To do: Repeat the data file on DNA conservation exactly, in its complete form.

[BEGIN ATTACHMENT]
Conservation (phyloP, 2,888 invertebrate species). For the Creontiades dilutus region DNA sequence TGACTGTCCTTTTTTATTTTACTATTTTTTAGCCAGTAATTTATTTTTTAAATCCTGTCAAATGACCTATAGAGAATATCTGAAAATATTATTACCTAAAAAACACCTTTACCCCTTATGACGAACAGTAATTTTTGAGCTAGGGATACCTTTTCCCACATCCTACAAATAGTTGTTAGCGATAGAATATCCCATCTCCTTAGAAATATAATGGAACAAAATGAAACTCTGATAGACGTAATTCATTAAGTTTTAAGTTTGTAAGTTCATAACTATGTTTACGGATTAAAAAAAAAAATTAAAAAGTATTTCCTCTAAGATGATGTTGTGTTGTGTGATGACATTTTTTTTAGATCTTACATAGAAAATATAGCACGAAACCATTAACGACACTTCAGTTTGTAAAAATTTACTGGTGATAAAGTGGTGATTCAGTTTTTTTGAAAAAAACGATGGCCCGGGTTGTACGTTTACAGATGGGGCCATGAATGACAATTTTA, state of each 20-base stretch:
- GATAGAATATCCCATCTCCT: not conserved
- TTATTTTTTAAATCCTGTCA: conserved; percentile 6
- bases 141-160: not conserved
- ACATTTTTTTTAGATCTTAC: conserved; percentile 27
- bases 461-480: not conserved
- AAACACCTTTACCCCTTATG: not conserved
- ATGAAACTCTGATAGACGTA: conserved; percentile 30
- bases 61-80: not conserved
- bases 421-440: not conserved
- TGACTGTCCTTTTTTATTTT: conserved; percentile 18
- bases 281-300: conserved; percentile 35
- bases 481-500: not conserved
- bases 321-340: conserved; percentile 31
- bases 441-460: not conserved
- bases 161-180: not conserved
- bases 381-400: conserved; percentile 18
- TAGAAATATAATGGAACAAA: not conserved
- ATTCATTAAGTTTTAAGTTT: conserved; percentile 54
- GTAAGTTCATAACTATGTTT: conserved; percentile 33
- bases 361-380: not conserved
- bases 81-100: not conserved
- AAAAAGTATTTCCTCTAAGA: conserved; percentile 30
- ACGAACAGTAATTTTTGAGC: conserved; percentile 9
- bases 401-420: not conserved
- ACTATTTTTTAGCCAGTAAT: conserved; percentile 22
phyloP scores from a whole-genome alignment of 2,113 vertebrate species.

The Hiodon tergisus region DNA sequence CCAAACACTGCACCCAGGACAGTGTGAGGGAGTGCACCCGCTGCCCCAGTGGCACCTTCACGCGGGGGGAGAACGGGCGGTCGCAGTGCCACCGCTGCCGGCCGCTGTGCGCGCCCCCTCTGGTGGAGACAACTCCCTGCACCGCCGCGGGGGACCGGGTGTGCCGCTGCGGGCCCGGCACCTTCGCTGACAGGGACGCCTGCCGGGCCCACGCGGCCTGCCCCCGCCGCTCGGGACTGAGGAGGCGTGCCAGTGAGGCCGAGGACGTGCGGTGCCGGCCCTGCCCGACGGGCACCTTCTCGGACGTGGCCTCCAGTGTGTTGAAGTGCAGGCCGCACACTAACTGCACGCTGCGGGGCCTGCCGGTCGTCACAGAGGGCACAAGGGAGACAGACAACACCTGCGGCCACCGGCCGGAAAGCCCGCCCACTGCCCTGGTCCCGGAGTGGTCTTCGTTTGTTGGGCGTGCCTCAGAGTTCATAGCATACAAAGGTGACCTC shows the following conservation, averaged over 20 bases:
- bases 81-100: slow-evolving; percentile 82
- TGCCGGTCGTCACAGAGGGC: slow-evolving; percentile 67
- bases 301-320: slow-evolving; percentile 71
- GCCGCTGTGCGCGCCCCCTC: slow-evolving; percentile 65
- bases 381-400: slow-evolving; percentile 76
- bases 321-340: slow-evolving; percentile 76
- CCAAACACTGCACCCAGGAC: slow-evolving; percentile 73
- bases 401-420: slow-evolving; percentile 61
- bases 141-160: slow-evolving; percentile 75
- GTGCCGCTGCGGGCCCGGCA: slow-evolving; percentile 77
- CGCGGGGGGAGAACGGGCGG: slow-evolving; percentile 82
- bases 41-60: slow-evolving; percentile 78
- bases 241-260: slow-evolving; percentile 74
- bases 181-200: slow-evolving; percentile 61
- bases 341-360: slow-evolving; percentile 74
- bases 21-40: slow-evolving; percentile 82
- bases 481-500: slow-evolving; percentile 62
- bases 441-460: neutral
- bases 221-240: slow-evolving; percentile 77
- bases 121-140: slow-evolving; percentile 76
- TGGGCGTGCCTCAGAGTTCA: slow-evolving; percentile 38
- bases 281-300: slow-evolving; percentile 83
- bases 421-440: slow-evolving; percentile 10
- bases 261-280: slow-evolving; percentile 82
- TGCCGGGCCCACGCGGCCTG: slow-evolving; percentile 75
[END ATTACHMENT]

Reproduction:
Conservation (phyloP, 2,888 invertebrate species). For the Creontiades dilutus region DNA sequence TGACTGTCCTTTTTTATTTTACTATTTTTTAGCCAGTAATTTATTTTTTAAATCCTGTCAAATGACCTATAGAGAATATCTGAAAATATTATTACCTAAAAAACACCTTTACCCCTTATGACGAACAGTAATTTTTGAGCTAGGGATACCTTTTCCCACATCCTACAAATAGTTGTTAGCGATAGAATATCCCATCTCCTTAGAAATATAATGGAACAAAATGAAACTCTGATAGACGTAATTCATTAAGTTTTAAGTTTGTAAGTTCATAACTATGTTTACGGATTAAAAAAAAAAATTAAAAAGTATTTCCTCTAAGATGATGTTGTGTTGTGTGATGACATTTTTTTTAGATCTTACATAGAAAATATAGCACGAAACCATTAACGACACTTCAGTTTGTAAAAATTTACTGGTGATAAAGTGGTGATTCAGTTTTTTTGAAAAAAACGATGGCCCGGGTTGTACGTTTACAGATGGGGCCATGAATGACAATTTTA, state of each 20-base stretch:
- GATAGAATATCCCATCTCCT: not conserved
- TTATTTTTTAAATCCTGTCA: conserved; percentile 6
- bases 141-160: not conserved
- ACATTTTTTTTAGATCTTAC: conserved; percentile 27
- bases 461-480: not conserved
- AAACACCTTTACCCCTTATG: not conserved
- ATGAAACTCTGATAGACGTA: conserved; percentile 30
- bases 61-80: not conserved
- bases 421-440: not conserved
- TGACTGTCCTTTTTTATTTT: conserved; percentile 18
- bases 281-300: conserved; percentile 35
- bases 481-500: not conserved
- bases 321-340: conserved; percentile 31
- bases 441-460: not conserved
- bases 161-180: not conserved
- bases 381-400: conserved; percentile 18
- TAGAAATATAATGGAACAAA: not conserved
- ATTCATTAAGTTTTAAGTTT: conserved; percentile 54
- GTAAGTTCATAACTATGTTT: conserved; percentile 33
- bases 361-380: not conserved
- bases 81-100: not conserved
- AAAAAGTATTTCCTCTAAGA: conserved; percentile 30
- ACGAACAGTAATTTTTGAGC: conserved; percentile 9
- bases 401-420: not conserved
- ACTATTTTTTAGCCAGTAAT: conserved; percentile 22
phyloP scores from a whole-genome alignment of 2,113 vertebrate species.

The Hiodon tergisus region DNA sequence CCAAACACTGCACCCAGGACAGTGTGAGGGAGTGCACCCGCTGCCCCAGTGGCACCTTCACGCGGGGGGAGAACGGGCGGTCGCAGTGCCACCGCTGCCGGCCGCTGTGCGCGCCCCCTCTGGTGGAGACAACTCCCTGCACCGCCGCGGGGGACCGGGTGTGCCGCTGCGGGCCCGGCACCTTCGCTGACAGGGACGCCTGCCGGGCCCACGCGGCCTGCCCCCGCCGCTCGGGACTGAGGAGGCGTGCCAGTGAGGCCGAGGACGTGCGGTGCCGGCCCTGCCCGACGGGCACCTTCTCGGACGTGGCCTCCAGTGTGTTGAAGTGCAGGCCGCACACTAACTGCACGCTGCGGGGCCTGCCGGTCGTCACAGAGGGCACAAGGGAGACAGACAACACCTGCGGCCACCGGCCGGAAAGCCCGCCCACTGCCCTGGTCCCGGAGTGGTCTTCGTTTGTTGGGCGTGCCTCAGAGTTCATAGCATACAAAGGTGACCTC shows the following conservation, averaged over 20 bases:
- bases 81-100: slow-evolving; percentile 82
- TGCCGGTCGTCACAGAGGGC: slow-evolving; percentile 67
- bases 301-320: slow-evolving; percentile 71
- GCCGCTGTGCGCGCCCCCTC: slow-evolving; percentile 65
- bases 381-400: slow-evolving; percentile 76
- bases 321-340: slow-evolving; percentile 76
- CCAAACACTGCACCCAGGAC: slow-evolving; percentile 73
- bases 401-420: slow-evolving; percentile 61
- bases 141-160: slow-evolving; percentile 75
- GTGCCGCTGCGGGCCCGGCA: slow-evolving; percentile 77
- CGCGGGGGGAGAACGGGCGG: slow-evolving; percentile 82
- bases 41-60: slow-evolving; percentile 78
- bases 241-260: slow-evolving; percentile 74
- bases 181-200: slow-evolving; percentile 61
- bases 341-360: slow-evolving; percentile 74
- bases 21-40: slow-evolving; percentile 82
- bases 481-500: slow-evolving; percentile 62
- bases 441-460: neutral
- bases 221-240: slow-evolving; percentile 77
- bases 121-140: slow-evolving; percentile 76
- TGGGCGTGCCTCAGAGTTCA: slow-evolving; percentile 38
- bases 281-300: slow-evolving; percentile 83
- bases 421-440: slow-evolving; percentile 10
- bases 261-280: slow-evolving; percentile 82
- TGCCGGGCCCACGCGGCCTG: slow-evolving; percentile 75